While the best use of all those megapixels will be for digital zoom and "oversampling," which means removing digital noise by giving a 5-megapixel image multiple choices for each pixel, the phone will also be capable of taking 38-megapixel photos -- far more than prosumer digital cameras can.

Other superphones in this category are Nokia's older Symbian-powered PureView 808 (also 41 pixels) and the upcoming Sony Honami i1 (expected to have a 20-megapixel camera).

Super smarts

Describing Siri and Google Now as "artificial intelligence" is controversial, but I've heard leading AI experts do it.

The ability to understand what you say in everyday language and then talk back -- plus the ability to learn, do things for you and make decisions about whether to interrupt you -- are AI-like features that consumers can get only from a small number of phones.

For example, iOS phones like the Apple iPhone have hardware inside designed to optimize the use of Siri. This experience is not available on laptops or desktops or anywhere beyond the hardware-optimized iOS devices it runs on. That exclusivity makes the iPhone a superphone.

Likewise, the small number of phones specifically optimized at the hardware level for Google Now are also superphones, according to my definition. The Nexus 4, co-designed by Google and made by LG, probably fits into this category, and the upcoming Nexus 5 (rumored to become available in October) almost certainly will.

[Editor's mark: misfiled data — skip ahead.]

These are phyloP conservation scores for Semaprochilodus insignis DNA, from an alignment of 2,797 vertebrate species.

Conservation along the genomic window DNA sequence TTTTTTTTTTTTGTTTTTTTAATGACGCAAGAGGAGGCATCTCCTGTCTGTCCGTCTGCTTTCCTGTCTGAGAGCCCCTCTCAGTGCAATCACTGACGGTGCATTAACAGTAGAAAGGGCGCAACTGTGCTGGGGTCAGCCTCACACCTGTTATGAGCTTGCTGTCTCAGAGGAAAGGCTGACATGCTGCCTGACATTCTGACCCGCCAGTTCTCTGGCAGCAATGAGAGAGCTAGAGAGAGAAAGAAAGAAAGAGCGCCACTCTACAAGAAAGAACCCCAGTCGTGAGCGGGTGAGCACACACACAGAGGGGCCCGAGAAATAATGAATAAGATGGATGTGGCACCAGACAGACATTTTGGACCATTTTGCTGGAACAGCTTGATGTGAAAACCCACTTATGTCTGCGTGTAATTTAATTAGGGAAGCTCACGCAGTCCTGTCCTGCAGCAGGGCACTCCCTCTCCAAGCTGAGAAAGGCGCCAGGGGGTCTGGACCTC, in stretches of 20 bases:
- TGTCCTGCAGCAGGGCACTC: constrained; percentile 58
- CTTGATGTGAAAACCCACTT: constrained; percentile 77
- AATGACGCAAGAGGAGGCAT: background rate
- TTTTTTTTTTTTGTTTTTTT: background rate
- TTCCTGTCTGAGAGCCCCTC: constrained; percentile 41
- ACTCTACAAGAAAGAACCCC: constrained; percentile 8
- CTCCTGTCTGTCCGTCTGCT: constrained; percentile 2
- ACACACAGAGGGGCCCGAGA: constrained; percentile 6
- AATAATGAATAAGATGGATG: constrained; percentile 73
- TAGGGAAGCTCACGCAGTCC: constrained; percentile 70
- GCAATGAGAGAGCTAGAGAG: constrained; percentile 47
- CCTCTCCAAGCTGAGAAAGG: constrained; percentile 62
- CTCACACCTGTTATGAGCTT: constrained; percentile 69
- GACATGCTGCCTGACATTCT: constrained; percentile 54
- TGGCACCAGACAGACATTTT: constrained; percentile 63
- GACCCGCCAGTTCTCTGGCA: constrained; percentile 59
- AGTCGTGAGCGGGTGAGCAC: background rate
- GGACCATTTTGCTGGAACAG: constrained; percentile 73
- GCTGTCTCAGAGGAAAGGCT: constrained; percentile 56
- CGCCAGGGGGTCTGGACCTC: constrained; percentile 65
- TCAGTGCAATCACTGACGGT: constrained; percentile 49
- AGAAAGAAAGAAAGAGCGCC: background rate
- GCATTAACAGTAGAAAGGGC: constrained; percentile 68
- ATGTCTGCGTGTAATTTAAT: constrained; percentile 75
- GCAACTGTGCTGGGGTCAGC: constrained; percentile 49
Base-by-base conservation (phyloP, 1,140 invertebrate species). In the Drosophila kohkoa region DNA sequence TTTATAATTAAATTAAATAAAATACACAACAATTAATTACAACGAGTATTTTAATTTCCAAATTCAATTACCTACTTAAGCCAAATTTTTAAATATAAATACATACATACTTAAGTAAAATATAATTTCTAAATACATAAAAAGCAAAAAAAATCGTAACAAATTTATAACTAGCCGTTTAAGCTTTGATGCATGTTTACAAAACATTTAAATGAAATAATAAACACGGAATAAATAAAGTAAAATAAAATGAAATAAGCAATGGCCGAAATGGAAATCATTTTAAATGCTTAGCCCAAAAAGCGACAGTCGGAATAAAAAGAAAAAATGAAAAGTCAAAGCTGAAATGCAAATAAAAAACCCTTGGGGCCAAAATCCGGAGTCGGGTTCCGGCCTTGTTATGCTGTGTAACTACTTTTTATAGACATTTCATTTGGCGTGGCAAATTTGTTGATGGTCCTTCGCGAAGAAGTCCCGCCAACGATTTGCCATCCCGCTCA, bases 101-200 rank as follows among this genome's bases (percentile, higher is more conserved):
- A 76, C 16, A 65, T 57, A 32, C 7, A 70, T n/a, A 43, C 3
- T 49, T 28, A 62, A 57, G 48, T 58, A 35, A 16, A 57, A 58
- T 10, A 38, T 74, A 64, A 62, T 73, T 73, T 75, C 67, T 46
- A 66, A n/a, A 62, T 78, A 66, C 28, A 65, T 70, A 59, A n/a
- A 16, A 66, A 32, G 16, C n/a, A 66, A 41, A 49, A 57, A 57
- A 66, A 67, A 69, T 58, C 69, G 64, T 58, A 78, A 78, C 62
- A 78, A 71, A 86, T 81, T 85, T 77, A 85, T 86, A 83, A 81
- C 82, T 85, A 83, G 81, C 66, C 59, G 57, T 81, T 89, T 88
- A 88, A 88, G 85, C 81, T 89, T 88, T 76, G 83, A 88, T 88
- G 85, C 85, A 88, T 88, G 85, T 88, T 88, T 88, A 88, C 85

Google has teased but not announced the specifics of its upcoming Moto X phone. Some pundits have suggested that this phone may have hardware optimizations for Google Now as well, since Motorola is owned by Google.

By my definition, any phone hardware-optimized for artificial intelligence capability that's unavailable on desktop computers is a real superphone.

Other super capabilities

The coming age of wearable computer products, like Google Glass devices and smartwatches, means smartphones will increasingly serve as the hubs of wireless personal area networks.

When smartphones are specifically hardware-optimized to boost the capabilities of wearable devices, they will become super, as long as those hub functions are unavailable on other devices.

These are just examples. I think we're going to see a rise in the availability of superphones that will be not only better than other phones, but also better than any other device at fundamental tasks important to users.

The superphone label is finally meaningful, and it has become meaningful because we're in the midst of a shift from a world in which phones do limited, stripped-down versions of what other devices can do to a new world where phones can do things no other consumer device can do.

And that's going to be super cool.

This article, " Why the New 'Superphones' Really Are Super," was originally published on Computerworld.com.

Mike Elgan writes about technology and tech culture. You can contact Mike and learn more about him on Google+. You can also see more articles by Mike Elgan on Computerworld.com.

Read more about smartphones in Computerworld's Smartphones Topic Center.